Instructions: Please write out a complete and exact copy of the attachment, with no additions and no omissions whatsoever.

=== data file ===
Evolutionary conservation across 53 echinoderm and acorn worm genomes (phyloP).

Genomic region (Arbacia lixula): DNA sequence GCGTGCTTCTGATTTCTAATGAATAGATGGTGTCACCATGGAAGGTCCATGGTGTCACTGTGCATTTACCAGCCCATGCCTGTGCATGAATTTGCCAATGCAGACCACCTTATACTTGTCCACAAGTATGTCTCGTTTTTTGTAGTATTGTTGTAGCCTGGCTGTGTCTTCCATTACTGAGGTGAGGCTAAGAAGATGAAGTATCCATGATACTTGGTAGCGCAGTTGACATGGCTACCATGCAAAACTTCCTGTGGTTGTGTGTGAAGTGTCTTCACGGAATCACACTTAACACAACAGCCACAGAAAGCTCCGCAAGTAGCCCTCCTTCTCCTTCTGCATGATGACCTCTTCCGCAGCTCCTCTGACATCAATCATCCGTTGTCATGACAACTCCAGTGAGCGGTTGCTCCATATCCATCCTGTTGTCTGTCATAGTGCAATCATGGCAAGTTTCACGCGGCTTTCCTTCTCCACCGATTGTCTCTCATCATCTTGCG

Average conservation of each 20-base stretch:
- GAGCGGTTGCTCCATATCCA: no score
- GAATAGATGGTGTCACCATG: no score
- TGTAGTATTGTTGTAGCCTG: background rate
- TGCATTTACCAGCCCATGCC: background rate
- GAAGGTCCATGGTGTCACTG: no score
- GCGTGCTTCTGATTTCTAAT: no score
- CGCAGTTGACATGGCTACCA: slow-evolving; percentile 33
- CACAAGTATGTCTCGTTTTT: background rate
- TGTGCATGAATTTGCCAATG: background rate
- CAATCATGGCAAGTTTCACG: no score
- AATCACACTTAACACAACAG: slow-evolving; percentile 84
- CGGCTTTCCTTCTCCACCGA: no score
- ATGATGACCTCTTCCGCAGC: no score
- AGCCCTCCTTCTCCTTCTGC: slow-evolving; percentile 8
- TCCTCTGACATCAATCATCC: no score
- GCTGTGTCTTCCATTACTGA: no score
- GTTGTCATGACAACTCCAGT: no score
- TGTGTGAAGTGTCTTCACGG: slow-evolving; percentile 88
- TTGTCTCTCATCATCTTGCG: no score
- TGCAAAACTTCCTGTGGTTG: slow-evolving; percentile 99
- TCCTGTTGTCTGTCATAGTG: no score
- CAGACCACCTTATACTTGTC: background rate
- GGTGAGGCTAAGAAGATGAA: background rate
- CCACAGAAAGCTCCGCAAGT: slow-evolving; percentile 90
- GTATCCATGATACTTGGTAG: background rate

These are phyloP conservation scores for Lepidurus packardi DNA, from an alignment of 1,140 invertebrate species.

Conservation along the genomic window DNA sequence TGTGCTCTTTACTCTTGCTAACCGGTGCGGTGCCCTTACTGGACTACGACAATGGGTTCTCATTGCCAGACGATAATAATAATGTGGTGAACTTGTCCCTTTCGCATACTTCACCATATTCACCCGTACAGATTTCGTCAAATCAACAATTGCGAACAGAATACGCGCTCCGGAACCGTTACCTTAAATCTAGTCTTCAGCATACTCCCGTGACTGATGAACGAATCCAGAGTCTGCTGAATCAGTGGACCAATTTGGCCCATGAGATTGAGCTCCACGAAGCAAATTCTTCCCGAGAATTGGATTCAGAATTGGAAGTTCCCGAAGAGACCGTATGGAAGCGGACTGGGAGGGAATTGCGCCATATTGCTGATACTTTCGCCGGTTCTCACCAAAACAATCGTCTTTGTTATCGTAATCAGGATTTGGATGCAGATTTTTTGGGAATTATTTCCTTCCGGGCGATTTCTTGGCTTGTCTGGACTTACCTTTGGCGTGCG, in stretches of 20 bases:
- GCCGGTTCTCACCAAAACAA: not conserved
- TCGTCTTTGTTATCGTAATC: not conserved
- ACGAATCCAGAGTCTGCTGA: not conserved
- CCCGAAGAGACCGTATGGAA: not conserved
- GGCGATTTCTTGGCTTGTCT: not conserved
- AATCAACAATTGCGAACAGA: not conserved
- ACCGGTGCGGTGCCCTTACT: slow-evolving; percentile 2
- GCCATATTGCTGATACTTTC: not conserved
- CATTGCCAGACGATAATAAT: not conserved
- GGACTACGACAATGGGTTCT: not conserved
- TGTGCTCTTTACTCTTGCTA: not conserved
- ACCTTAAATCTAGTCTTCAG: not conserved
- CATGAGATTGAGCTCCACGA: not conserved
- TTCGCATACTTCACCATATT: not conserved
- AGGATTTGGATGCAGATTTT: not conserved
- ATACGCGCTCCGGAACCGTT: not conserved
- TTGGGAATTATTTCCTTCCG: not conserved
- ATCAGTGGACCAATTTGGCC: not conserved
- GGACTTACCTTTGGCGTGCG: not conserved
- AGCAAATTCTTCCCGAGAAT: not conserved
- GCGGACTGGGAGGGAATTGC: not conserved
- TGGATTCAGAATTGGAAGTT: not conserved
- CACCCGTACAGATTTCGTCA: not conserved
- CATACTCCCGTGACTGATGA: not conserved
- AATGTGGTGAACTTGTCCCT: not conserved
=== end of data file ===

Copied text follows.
Evolutionary conservation across 53 echinoderm and acorn worm genomes (phyloP).

Genomic region (Arbacia lixula): DNA sequence GCGTGCTTCTGATTTCTAATGAATAGATGGTGTCACCATGGAAGGTCCATGGTGTCACTGTGCATTTACCAGCCCATGCCTGTGCATGAATTTGCCAATGCAGACCACCTTATACTTGTCCACAAGTATGTCTCGTTTTTTGTAGTATTGTTGTAGCCTGGCTGTGTCTTCCATTACTGAGGTGAGGCTAAGAAGATGAAGTATCCATGATACTTGGTAGCGCAGTTGACATGGCTACCATGCAAAACTTCCTGTGGTTGTGTGTGAAGTGTCTTCACGGAATCACACTTAACACAACAGCCACAGAAAGCTCCGCAAGTAGCCCTCCTTCTCCTTCTGCATGATGACCTCTTCCGCAGCTCCTCTGACATCAATCATCCGTTGTCATGACAACTCCAGTGAGCGGTTGCTCCATATCCATCCTGTTGTCTGTCATAGTGCAATCATGGCAAGTTTCACGCGGCTTTCCTTCTCCACCGATTGTCTCTCATCATCTTGCG

Average conservation of each 20-base stretch:
- GAGCGGTTGCTCCATATCCA: no score
- GAATAGATGGTGTCACCATG: no score
- TGTAGTATTGTTGTAGCCTG: background rate
- TGCATTTACCAGCCCATGCC: background rate
- GAAGGTCCATGGTGTCACTG: no score
- GCGTGCTTCTGATTTCTAAT: no score
- CGCAGTTGACATGGCTACCA: slow-evolving; percentile 33
- CACAAGTATGTCTCGTTTTT: background rate
- TGTGCATGAATTTGCCAATG: background rate
- CAATCATGGCAAGTTTCACG: no score
- AATCACACTTAACACAACAG: slow-evolving; percentile 84
- CGGCTTTCCTTCTCCACCGA: no score
- ATGATGACCTCTTCCGCAGC: no score
- AGCCCTCCTTCTCCTTCTGC: slow-evolving; percentile 8
- TCCTCTGACATCAATCATCC: no score
- GCTGTGTCTTCCATTACTGA: no score
- GTTGTCATGACAACTCCAGT: no score
- TGTGTGAAGTGTCTTCACGG: slow-evolving; percentile 88
- TTGTCTCTCATCATCTTGCG: no score
- TGCAAAACTTCCTGTGGTTG: slow-evolving; percentile 99
- TCCTGTTGTCTGTCATAGTG: no score
- CAGACCACCTTATACTTGTC: background rate
- GGTGAGGCTAAGAAGATGAA: background rate
- CCACAGAAAGCTCCGCAAGT: slow-evolving; percentile 90
- GTATCCATGATACTTGGTAG: background rate

These are phyloP conservation scores for Lepidurus packardi DNA, from an alignment of 1,140 invertebrate species.

Conservation along the genomic window DNA sequence TGTGCTCTTTACTCTTGCTAACCGGTGCGGTGCCCTTACTGGACTACGACAATGGGTTCTCATTGCCAGACGATAATAATAATGTGGTGAACTTGTCCCTTTCGCATACTTCACCATATTCACCCGTACAGATTTCGTCAAATCAACAATTGCGAACAGAATACGCGCTCCGGAACCGTTACCTTAAATCTAGTCTTCAGCATACTCCCGTGACTGATGAACGAATCCAGAGTCTGCTGAATCAGTGGACCAATTTGGCCCATGAGATTGAGCTCCACGAAGCAAATTCTTCCCGAGAATTGGATTCAGAATTGGAAGTTCCCGAAGAGACCGTATGGAAGCGGACTGGGAGGGAATTGCGCCATATTGCTGATACTTTCGCCGGTTCTCACCAAAACAATCGTCTTTGTTATCGTAATCAGGATTTGGATGCAGATTTTTTGGGAATTATTTCCTTCCGGGCGATTTCTTGGCTTGTCTGGACTTACCTTTGGCGTGCG, in stretches of 20 bases:
- GCCGGTTCTCACCAAAACAA: not conserved
- TCGTCTTTGTTATCGTAATC: not conserved
- ACGAATCCAGAGTCTGCTGA: not conserved
- CCCGAAGAGACCGTATGGAA: not conserved
- GGCGATTTCTTGGCTTGTCT: not conserved
- AATCAACAATTGCGAACAGA: not conserved
- ACCGGTGCGGTGCCCTTACT: slow-evolving; percentile 2
- GCCATATTGCTGATACTTTC: not conserved
- CATTGCCAGACGATAATAAT: not conserved
- GGACTACGACAATGGGTTCT: not conserved
- TGTGCTCTTTACTCTTGCTA: not conserved
- ACCTTAAATCTAGTCTTCAG: not conserved
- CATGAGATTGAGCTCCACGA: not conserved
- TTCGCATACTTCACCATATT: not conserved
- AGGATTTGGATGCAGATTTT: not conserved
- ATACGCGCTCCGGAACCGTT: not conserved
- TTGGGAATTATTTCCTTCCG: not conserved
- ATCAGTGGACCAATTTGGCC: not conserved
- GGACTTACCTTTGGCGTGCG: not conserved
- AGCAAATTCTTCCCGAGAAT: not conserved
- GCGGACTGGGAGGGAATTGC: not conserved
- TGGATTCAGAATTGGAAGTT: not conserved
- CACCCGTACAGATTTCGTCA: not conserved
- CATACTCCCGTGACTGATGA: not conserved
- AATGTGGTGAACTTGTCCCT: not conserved